Our development teams are getting the hang of STRIDE threat discovery, but one issue that remains is related to threat decomposition.

The way we see threat analysis is that it consists of identifying applicable threats and then determining what types of attacks (be it attacks like XSS, or misuse of poorly-designed control flow) can realize those threats.

This threat decomposition is tricky, as the quality of this task is determined by the target of analysis, the knowledge (and even something as trivial as mood) of the group performing the analysis, and the time dedicated to this activity. We quickly determine "low-hanging fruit" issues, and then as times go on fewer and fewer credible attack vectors are determined.

What are the acceptable approaches for determining the stopping condition of threat decomposition? Is it simply a time? How are organizations handling this?

  • Risk Management -> you modulate the stopping condition of your analysis of the different part depending on how much it would cost (money, image/trust) to have security breach in that components (and those who might get contaminated also), how much do you cost to fix and your own time/budget.
    – Walfrat
    Sep 14, 2018 at 8:25

2 Answers 2


I'll answer this with a quote from Adam Shostack's 2014 book Threat Modeling - Designing for Security.

There are three ways to judge whether you’re done finding threats with STRIDE.

The easiest way is to see if you have a threat of each type in STRIDE.1 Slightly harder is ensuring you have one threat per element of the diagram.2 However, both of these criterion will be reached before you’ve found all threats. For more comprehensiveness, use STRIDE-per-element3, and ensure you have one threat per check. Not having met these criteria will tell you that you’re not done, but having met them is not a guarantee of completeness.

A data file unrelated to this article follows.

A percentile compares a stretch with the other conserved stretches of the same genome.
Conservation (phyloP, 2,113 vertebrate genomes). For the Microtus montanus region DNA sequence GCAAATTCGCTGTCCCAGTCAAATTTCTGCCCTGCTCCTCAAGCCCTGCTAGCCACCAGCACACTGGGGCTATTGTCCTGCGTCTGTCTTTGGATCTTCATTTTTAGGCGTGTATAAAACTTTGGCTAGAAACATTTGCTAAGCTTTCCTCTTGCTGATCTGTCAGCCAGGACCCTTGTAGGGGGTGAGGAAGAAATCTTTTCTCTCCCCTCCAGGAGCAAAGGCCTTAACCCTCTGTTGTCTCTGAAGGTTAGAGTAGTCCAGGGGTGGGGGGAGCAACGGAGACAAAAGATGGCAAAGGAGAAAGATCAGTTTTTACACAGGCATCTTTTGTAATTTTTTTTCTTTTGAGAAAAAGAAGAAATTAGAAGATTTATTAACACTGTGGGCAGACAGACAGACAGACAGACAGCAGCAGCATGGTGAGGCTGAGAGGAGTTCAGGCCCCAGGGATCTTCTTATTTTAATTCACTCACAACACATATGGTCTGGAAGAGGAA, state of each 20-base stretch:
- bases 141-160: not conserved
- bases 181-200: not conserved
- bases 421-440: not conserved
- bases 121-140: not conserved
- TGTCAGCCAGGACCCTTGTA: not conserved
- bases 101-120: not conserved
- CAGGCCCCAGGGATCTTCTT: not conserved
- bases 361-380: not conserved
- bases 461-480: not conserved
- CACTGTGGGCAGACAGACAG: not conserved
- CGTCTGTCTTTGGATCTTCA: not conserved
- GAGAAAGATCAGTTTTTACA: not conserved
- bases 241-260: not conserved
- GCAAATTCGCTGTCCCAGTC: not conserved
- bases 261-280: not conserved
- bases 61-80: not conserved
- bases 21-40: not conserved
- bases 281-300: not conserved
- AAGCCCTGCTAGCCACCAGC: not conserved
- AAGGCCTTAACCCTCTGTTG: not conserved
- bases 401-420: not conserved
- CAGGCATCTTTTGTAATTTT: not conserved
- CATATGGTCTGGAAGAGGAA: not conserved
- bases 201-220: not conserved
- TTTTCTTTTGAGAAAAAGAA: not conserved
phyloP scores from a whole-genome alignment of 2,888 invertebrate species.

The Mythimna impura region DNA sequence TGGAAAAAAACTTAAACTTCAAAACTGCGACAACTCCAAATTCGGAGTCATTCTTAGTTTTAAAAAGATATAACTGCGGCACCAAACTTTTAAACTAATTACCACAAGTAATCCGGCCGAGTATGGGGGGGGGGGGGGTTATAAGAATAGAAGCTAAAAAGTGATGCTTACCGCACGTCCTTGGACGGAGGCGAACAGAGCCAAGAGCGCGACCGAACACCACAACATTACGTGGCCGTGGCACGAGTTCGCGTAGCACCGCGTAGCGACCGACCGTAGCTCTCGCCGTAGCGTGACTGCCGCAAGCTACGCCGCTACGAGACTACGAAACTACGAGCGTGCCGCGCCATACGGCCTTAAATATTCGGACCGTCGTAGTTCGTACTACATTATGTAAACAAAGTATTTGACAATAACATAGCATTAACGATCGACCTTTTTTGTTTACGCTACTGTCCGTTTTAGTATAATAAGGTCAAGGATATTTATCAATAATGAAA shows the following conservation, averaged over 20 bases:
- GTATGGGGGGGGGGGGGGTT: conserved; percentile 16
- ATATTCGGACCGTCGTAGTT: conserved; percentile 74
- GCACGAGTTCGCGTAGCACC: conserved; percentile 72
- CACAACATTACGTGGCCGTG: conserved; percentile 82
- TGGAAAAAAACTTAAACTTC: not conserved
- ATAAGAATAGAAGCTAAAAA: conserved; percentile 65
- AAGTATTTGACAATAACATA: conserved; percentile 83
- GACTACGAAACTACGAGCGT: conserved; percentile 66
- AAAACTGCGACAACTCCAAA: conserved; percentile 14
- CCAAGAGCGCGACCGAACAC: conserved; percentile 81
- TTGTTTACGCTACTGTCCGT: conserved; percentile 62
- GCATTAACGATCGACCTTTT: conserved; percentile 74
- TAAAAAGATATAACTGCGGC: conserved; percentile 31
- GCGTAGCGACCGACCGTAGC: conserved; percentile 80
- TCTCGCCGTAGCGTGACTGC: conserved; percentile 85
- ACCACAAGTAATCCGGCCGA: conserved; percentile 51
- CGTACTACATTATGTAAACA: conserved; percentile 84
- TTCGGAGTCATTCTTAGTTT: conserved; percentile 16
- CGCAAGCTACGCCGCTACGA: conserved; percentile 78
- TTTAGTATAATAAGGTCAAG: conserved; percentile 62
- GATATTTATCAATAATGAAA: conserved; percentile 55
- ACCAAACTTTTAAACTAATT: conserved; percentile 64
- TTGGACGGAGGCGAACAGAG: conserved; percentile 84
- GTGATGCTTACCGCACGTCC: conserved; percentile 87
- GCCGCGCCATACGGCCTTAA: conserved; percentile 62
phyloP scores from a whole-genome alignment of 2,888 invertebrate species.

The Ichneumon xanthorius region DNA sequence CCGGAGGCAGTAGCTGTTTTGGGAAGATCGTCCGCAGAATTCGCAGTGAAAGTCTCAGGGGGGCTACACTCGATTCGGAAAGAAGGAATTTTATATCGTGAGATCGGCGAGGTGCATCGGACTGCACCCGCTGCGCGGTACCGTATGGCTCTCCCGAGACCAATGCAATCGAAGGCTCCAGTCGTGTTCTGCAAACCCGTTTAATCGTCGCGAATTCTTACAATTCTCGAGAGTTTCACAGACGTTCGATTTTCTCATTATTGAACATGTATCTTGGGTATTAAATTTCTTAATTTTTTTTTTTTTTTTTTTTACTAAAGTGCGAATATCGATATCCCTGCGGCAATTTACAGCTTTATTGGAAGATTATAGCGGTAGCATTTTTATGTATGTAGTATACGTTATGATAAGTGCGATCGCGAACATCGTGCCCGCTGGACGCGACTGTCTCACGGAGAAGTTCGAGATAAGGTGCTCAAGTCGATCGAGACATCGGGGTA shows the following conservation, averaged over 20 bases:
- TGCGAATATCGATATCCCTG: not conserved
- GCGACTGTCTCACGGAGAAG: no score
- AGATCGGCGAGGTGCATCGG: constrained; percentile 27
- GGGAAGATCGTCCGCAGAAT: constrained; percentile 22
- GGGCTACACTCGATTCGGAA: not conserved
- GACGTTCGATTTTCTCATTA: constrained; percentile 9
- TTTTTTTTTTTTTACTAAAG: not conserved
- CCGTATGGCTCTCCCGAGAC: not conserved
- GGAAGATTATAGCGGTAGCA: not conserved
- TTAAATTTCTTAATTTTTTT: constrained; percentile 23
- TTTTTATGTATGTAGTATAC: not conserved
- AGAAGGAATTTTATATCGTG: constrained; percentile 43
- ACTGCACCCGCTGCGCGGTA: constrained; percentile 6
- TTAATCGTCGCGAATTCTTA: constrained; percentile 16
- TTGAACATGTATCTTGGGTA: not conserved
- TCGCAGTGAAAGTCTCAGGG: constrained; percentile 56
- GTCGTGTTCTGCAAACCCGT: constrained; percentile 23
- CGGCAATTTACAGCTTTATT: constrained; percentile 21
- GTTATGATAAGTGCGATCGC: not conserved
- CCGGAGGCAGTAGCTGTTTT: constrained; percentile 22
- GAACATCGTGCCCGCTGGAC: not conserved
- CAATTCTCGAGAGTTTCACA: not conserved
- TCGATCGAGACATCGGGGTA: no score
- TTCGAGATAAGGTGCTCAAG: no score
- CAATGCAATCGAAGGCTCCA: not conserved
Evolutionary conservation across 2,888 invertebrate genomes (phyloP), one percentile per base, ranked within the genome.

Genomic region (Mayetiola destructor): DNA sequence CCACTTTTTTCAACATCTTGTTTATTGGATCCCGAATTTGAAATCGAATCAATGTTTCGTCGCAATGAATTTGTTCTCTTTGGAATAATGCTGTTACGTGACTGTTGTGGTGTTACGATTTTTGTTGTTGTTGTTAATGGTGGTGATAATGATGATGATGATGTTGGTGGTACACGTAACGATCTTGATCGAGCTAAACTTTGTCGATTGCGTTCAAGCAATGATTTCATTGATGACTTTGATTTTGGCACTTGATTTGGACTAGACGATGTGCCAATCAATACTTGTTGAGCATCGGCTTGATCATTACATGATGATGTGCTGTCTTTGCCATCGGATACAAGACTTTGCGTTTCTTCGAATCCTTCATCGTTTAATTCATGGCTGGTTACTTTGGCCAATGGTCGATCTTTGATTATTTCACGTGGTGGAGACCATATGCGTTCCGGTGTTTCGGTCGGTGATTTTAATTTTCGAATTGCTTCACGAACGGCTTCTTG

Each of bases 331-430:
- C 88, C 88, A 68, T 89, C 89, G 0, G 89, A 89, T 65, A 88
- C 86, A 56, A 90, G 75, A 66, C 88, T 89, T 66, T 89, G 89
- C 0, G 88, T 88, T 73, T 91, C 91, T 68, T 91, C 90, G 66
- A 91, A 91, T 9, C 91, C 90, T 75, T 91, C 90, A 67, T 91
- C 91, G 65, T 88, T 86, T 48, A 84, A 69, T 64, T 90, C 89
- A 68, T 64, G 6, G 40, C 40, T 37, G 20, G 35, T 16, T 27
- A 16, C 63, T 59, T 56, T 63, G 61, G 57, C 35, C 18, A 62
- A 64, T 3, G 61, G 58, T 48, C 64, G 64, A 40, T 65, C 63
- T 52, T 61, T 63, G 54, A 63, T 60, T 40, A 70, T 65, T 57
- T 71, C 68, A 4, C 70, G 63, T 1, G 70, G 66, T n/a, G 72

If your team is already modelling with STRIDE they should know this, but I will mention it either way: STRIDE is obviously an acronym which stands for: Spoofing, Tampering, Repudiation, Information Disclosure, Denial of Service, and Elevation of Privilege. These are also the types of threats.

Shostack explains that before you start to threat model you should build a diagram of your research object. That is what he's referring to when he's talking about a diagram.

STRIDE-per-element is - as far as I understand - a more microscopic approach to threat modelling. You take elements of your diagram and only examine certain threat types for every element. Here's a blogpost kinda explaining the whole thing. From a quick glance, this seems to have its advantages.


I am hard pressed to argue with an answer that quotes me, so I'll just add that sometimes the risks, the sensitivity of the data, the impact of breach, can inform how far you go.

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